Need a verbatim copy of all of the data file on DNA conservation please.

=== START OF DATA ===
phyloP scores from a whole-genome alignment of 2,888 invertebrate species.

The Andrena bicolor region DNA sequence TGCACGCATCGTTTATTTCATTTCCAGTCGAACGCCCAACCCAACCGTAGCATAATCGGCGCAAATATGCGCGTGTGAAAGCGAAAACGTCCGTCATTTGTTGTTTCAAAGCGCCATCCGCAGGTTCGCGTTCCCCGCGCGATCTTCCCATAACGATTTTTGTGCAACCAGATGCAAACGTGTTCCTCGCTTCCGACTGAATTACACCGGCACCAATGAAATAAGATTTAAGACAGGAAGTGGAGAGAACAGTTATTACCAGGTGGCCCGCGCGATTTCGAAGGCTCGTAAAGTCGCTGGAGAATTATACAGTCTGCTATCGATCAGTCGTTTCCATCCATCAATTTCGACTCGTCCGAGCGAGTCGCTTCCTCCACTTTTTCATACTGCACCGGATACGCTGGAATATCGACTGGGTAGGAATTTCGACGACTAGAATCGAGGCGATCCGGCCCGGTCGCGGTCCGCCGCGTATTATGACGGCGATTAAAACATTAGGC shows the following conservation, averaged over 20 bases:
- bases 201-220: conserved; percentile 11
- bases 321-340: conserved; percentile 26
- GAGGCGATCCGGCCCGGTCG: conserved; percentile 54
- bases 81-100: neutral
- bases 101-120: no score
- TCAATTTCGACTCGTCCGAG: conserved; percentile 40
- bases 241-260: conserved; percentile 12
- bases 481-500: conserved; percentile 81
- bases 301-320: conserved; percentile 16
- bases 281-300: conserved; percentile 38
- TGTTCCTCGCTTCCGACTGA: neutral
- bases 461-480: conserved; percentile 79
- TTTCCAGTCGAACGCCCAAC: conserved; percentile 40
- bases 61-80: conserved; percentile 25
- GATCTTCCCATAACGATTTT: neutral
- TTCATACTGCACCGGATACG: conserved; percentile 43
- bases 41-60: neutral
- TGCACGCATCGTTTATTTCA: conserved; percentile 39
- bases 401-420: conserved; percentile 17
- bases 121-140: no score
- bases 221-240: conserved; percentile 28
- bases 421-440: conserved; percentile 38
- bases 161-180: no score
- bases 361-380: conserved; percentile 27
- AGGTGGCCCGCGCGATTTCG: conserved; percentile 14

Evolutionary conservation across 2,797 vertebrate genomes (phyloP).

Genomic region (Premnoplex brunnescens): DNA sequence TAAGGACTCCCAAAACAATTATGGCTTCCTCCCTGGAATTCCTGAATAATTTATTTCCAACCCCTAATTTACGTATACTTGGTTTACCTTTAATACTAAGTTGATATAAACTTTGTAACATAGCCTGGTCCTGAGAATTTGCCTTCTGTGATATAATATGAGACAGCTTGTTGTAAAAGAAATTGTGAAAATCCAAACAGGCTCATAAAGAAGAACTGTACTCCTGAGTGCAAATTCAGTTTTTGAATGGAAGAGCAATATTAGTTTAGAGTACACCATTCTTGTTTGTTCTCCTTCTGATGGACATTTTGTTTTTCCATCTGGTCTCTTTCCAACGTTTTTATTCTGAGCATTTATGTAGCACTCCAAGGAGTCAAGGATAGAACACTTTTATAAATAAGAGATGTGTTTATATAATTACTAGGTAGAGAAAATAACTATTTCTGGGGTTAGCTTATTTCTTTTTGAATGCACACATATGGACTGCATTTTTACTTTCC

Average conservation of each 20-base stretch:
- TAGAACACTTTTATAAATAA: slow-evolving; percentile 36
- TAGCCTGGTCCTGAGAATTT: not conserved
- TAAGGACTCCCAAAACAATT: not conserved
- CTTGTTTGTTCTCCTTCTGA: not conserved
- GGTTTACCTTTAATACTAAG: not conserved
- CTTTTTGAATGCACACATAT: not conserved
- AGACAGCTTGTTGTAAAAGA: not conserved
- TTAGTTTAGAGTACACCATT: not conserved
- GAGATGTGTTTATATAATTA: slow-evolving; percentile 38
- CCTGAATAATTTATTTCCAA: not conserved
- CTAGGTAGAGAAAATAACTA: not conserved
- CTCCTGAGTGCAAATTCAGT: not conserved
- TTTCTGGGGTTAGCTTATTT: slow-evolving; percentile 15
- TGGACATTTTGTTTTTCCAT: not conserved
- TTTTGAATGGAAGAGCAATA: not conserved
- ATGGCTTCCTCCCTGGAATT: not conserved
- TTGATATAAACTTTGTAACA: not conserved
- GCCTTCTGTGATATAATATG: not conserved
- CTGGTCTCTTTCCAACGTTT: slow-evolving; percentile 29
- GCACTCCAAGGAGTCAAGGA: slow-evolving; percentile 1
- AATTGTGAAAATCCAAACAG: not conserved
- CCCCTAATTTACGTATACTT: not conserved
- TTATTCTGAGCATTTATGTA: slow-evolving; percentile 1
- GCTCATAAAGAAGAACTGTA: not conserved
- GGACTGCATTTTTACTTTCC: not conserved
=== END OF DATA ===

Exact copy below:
phyloP scores from a whole-genome alignment of 2,888 invertebrate species.

The Andrena bicolor region DNA sequence TGCACGCATCGTTTATTTCATTTCCAGTCGAACGCCCAACCCAACCGTAGCATAATCGGCGCAAATATGCGCGTGTGAAAGCGAAAACGTCCGTCATTTGTTGTTTCAAAGCGCCATCCGCAGGTTCGCGTTCCCCGCGCGATCTTCCCATAACGATTTTTGTGCAACCAGATGCAAACGTGTTCCTCGCTTCCGACTGAATTACACCGGCACCAATGAAATAAGATTTAAGACAGGAAGTGGAGAGAACAGTTATTACCAGGTGGCCCGCGCGATTTCGAAGGCTCGTAAAGTCGCTGGAGAATTATACAGTCTGCTATCGATCAGTCGTTTCCATCCATCAATTTCGACTCGTCCGAGCGAGTCGCTTCCTCCACTTTTTCATACTGCACCGGATACGCTGGAATATCGACTGGGTAGGAATTTCGACGACTAGAATCGAGGCGATCCGGCCCGGTCGCGGTCCGCCGCGTATTATGACGGCGATTAAAACATTAGGC shows the following conservation, averaged over 20 bases:
- bases 201-220: conserved; percentile 11
- bases 321-340: conserved; percentile 26
- GAGGCGATCCGGCCCGGTCG: conserved; percentile 54
- bases 81-100: neutral
- bases 101-120: no score
- TCAATTTCGACTCGTCCGAG: conserved; percentile 40
- bases 241-260: conserved; percentile 12
- bases 481-500: conserved; percentile 81
- bases 301-320: conserved; percentile 16
- bases 281-300: conserved; percentile 38
- TGTTCCTCGCTTCCGACTGA: neutral
- bases 461-480: conserved; percentile 79
- TTTCCAGTCGAACGCCCAAC: conserved; percentile 40
- bases 61-80: conserved; percentile 25
- GATCTTCCCATAACGATTTT: neutral
- TTCATACTGCACCGGATACG: conserved; percentile 43
- bases 41-60: neutral
- TGCACGCATCGTTTATTTCA: conserved; percentile 39
- bases 401-420: conserved; percentile 17
- bases 121-140: no score
- bases 221-240: conserved; percentile 28
- bases 421-440: conserved; percentile 38
- bases 161-180: no score
- bases 361-380: conserved; percentile 27
- AGGTGGCCCGCGCGATTTCG: conserved; percentile 14

Evolutionary conservation across 2,797 vertebrate genomes (phyloP).

Genomic region (Premnoplex brunnescens): DNA sequence TAAGGACTCCCAAAACAATTATGGCTTCCTCCCTGGAATTCCTGAATAATTTATTTCCAACCCCTAATTTACGTATACTTGGTTTACCTTTAATACTAAGTTGATATAAACTTTGTAACATAGCCTGGTCCTGAGAATTTGCCTTCTGTGATATAATATGAGACAGCTTGTTGTAAAAGAAATTGTGAAAATCCAAACAGGCTCATAAAGAAGAACTGTACTCCTGAGTGCAAATTCAGTTTTTGAATGGAAGAGCAATATTAGTTTAGAGTACACCATTCTTGTTTGTTCTCCTTCTGATGGACATTTTGTTTTTCCATCTGGTCTCTTTCCAACGTTTTTATTCTGAGCATTTATGTAGCACTCCAAGGAGTCAAGGATAGAACACTTTTATAAATAAGAGATGTGTTTATATAATTACTAGGTAGAGAAAATAACTATTTCTGGGGTTAGCTTATTTCTTTTTGAATGCACACATATGGACTGCATTTTTACTTTCC

Average conservation of each 20-base stretch:
- TAGAACACTTTTATAAATAA: slow-evolving; percentile 36
- TAGCCTGGTCCTGAGAATTT: not conserved
- TAAGGACTCCCAAAACAATT: not conserved
- CTTGTTTGTTCTCCTTCTGA: not conserved
- GGTTTACCTTTAATACTAAG: not conserved
- CTTTTTGAATGCACACATAT: not conserved
- AGACAGCTTGTTGTAAAAGA: not conserved
- TTAGTTTAGAGTACACCATT: not conserved
- GAGATGTGTTTATATAATTA: slow-evolving; percentile 38
- CCTGAATAATTTATTTCCAA: not conserved
- CTAGGTAGAGAAAATAACTA: not conserved
- CTCCTGAGTGCAAATTCAGT: not conserved
- TTTCTGGGGTTAGCTTATTT: slow-evolving; percentile 15
- TGGACATTTTGTTTTTCCAT: not conserved
- TTTTGAATGGAAGAGCAATA: not conserved
- ATGGCTTCCTCCCTGGAATT: not conserved
- TTGATATAAACTTTGTAACA: not conserved
- GCCTTCTGTGATATAATATG: not conserved
- CTGGTCTCTTTCCAACGTTT: slow-evolving; percentile 29
- GCACTCCAAGGAGTCAAGGA: slow-evolving; percentile 1
- AATTGTGAAAATCCAAACAG: not conserved
- CCCCTAATTTACGTATACTT: not conserved
- TTATTCTGAGCATTTATGTA: slow-evolving; percentile 1
- GCTCATAAAGAAGAACTGTA: not conserved
- GGACTGCATTTTTACTTTCC: not conserved